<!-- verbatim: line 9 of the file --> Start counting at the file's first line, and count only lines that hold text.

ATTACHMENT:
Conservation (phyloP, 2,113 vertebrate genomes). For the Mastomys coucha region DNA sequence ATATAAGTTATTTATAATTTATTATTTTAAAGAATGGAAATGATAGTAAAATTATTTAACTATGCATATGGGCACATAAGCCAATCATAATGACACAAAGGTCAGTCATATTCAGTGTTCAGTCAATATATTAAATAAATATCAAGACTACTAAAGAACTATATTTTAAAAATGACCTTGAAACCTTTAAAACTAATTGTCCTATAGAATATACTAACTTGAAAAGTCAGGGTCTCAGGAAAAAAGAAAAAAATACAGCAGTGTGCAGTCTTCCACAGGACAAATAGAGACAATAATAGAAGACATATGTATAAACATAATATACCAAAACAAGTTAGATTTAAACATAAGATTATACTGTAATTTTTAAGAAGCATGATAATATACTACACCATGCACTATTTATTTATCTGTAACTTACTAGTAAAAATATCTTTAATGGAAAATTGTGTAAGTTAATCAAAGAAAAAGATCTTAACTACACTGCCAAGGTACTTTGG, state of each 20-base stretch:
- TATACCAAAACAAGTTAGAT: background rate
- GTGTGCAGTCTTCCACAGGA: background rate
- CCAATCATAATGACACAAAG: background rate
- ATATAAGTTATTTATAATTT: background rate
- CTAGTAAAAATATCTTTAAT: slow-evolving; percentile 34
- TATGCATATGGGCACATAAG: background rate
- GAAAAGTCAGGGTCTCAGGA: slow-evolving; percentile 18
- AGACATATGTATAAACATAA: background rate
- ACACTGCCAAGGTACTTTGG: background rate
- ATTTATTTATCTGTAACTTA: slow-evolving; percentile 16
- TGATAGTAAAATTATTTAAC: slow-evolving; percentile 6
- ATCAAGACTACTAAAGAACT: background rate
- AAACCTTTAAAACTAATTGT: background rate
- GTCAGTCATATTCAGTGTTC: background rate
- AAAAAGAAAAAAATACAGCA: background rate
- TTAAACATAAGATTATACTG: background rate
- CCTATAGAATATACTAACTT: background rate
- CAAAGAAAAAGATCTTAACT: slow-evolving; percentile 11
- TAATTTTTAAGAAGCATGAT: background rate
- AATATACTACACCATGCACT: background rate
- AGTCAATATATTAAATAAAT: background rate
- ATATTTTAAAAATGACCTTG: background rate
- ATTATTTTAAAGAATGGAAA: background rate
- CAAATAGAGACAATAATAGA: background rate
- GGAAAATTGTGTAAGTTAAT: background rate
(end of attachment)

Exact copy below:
- AGACATATGTATAAACATAA: background rate